Youth Suicide: Facts, Signs and Risk Factors
Suicide is a difficult topic to discuss, but it is a serious public health issue that affects all too many families. As a parent, you can learn the facts and how to help your child if they are struggling with suicidal thoughts.
Facts about youth suicide
If you’re unfamiliar, some of the statistics about teenage suicide may surprise you.
- Suicide is the second leading cause of death in the United States among young people aged 12 to 18 (CDC WISQARS, 2020).
- More teenagers and young adults die from suicide than from cancer, heart disease, AIDS, birth defects, stroke, pneumonia, influenza, and chronic lung disease combined (Jason Foundation, 2023).
- In a typical day in the United States, there are an average of 3,703 suicide attempts made by middle school and high school students (CDC WISQARS 2020).
- Far more children think about killing themselves than those who actually attempt suicide. This is called suicidal ideation.
- Four out of five individuals considering suicide give some sign of their intentions, either verbally or behaviorally (Jason Foundation, 2023).
- Lesbian, gay, bisexual, transgender, and questioning (LGBTQ) youth are four times more likely to consider suicide than their peers (The Trevor Project, 2021).
Risk factors and warning signs of suicide
It is difficult to predict who might become suicidal. However, there are risk factors and warning signs that you should pay attention to.
Risk factors are behaviors or conditions that might increase the likelihood of attempting suicide. Some risk factors that can be concerning include:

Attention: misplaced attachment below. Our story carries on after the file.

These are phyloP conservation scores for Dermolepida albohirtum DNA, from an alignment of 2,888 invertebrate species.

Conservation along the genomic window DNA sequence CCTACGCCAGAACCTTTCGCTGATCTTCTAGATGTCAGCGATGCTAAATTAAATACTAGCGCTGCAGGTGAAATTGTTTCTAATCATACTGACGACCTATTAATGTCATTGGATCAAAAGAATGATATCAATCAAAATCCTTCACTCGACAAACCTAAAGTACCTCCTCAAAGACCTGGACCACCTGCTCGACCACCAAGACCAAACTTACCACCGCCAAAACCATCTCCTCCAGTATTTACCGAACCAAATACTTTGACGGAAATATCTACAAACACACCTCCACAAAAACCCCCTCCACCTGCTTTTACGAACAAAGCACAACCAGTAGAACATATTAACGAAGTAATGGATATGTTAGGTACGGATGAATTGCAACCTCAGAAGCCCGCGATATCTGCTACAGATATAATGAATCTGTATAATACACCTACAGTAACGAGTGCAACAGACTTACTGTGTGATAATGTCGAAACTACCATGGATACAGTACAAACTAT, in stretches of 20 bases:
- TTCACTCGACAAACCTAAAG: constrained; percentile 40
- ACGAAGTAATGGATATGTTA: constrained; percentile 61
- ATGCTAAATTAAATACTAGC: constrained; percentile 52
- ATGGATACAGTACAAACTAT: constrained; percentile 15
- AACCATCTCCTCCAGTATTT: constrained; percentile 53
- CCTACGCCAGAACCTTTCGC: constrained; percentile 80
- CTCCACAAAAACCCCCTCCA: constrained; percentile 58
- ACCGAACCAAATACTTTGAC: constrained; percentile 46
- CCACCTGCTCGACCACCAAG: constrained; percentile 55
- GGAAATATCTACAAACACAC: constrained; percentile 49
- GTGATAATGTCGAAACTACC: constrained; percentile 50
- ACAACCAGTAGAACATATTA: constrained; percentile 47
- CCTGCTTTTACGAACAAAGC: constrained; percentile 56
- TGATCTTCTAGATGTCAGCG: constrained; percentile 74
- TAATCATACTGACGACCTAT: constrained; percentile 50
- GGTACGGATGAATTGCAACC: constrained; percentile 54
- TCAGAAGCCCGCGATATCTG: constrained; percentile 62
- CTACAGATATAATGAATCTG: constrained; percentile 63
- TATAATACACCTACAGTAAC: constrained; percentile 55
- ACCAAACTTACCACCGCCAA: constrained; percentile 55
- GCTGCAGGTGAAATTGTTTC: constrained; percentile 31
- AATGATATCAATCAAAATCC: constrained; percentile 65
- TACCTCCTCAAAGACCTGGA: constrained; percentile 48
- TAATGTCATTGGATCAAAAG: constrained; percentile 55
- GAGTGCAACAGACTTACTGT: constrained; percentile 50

- Previous suicide attempts.
- A recent loss, such as a loved one, relationship, job, recent parental separation or divorce.
- Being bullied at school or elsewhere.
- Depression and other mental disorders.
- Non-suicidal self-injury (NSSI)—which refers to a person cutting or injuring themselves without any intent or plan to die.
Warning signs are behaviors that could indicate that your child might be thinking about suicide. Common warning signs include:
- Symptoms of depression: These can include sudden changes in personality or eating and sleeping habits. Withdrawal from family and friends, lack of interest in activities, declining school performance, increased irritability, or a sense of hopelessness and despair can also be signs.
- A preoccupation with death: this can include references in conversations, social media posts, school assignments, or artwork.
- Talking about or making threats of suicide: People who talk about or threaten suicide are more likely to attempt it. Take any threat seriously, whether direct, indirect, through comments, text messages, or social media.
- Planning: young people who have decided to kill themselves may take steps to make arrangements like saying goodbyes or giving away items they treasure.
- Alcohol or drug use or misuse: Youth may use substances as a means of coping with painful feelings. It’s also important to remember that substance use can lower an individual’s inhibitions, increasing the risk of making a suicide attempt.
- Feelings of hopelessness, worthlessness, or guilt.
Remember this is not an all-inclusive list of warning signs. Any time you notice behaviors that concern you, don’t hesitate to ask questions and seek professional help.
What can families do?
If your child displays any warning signs, or if you have a concern about their actions or behaviors, take it seriously. Some things parents can do to reduce the risk of suicide include:
- Maintain a positive relationship with your child. Check in with your child frequently and let them know you are available for them if they are stressed or struggling.
- Restrict access to lethal means of suicide in your home. Lock up medications (including over-the-counter medications), firearms, and other weapons.
- Ask directly and non-judgmentally if your child is thinking about suicide. Talking about suicide will not increase the risk or “plant the idea” in your child’s mind. You can say something like “I notice you’ve been really sad lately. Have you had thoughts of suicide?”
- If your child talks about suicide, begin by listening without judgment. Respond with empathy and concern. Be careful not to dismiss your child’s feelings by saying things like “You have so much to live for.” Get professional help.
- If your child makes threats of suicide, do not leave them alone. Get professional help immediately.
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